What are implied warranties under California law?
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UPDATED: Feb 20, 2013
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Two kinds of warranties are implied by law. These implied warranties, when present, create buyer’s rights and seller/manufacturer obligations in addition to those under any express warranty.
An implied warranty of merchantability (general fitness) is an implied promise that the product is fit for the ordinary purposes for which it is used (i.e., “This car is fit for passenger transportation.”) This implied warranty is present in sales of most new and used products by merchants (not private sale). Under the Song Beverly Consumer Warranty Act, this warranty is present in all sales of new consumer goods and those sales of used goods which come with a written express warranty.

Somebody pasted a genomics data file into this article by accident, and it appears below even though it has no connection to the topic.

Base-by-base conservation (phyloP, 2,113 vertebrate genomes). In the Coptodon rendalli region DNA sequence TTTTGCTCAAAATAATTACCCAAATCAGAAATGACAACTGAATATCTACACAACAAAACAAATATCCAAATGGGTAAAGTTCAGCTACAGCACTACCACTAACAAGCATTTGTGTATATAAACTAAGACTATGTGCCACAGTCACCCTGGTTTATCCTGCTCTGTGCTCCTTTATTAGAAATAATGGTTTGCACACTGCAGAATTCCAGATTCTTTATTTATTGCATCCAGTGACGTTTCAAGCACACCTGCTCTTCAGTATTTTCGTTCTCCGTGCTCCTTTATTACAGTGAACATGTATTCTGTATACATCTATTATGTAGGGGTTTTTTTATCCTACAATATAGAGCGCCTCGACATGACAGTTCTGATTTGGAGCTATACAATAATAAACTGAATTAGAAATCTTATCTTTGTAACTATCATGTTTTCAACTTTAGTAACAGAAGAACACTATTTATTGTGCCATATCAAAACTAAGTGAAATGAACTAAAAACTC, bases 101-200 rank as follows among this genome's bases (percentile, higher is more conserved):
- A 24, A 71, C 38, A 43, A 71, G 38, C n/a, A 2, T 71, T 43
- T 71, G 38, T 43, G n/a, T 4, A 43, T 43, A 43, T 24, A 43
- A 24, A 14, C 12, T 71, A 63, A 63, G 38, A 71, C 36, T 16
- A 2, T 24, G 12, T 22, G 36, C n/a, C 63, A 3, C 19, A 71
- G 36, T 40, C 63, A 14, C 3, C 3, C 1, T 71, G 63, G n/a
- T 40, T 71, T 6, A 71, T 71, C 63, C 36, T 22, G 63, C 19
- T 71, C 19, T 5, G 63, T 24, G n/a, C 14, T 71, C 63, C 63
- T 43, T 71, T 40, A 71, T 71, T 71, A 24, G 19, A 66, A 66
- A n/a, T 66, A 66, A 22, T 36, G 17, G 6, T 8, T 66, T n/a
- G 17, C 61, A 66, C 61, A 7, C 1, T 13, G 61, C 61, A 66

An implied warranty of fitness for a particular purpose is an implied promise that the product is fit for the particular purpose of the buyer (i.e., “This paint will adhere to the sample surface you provided.”).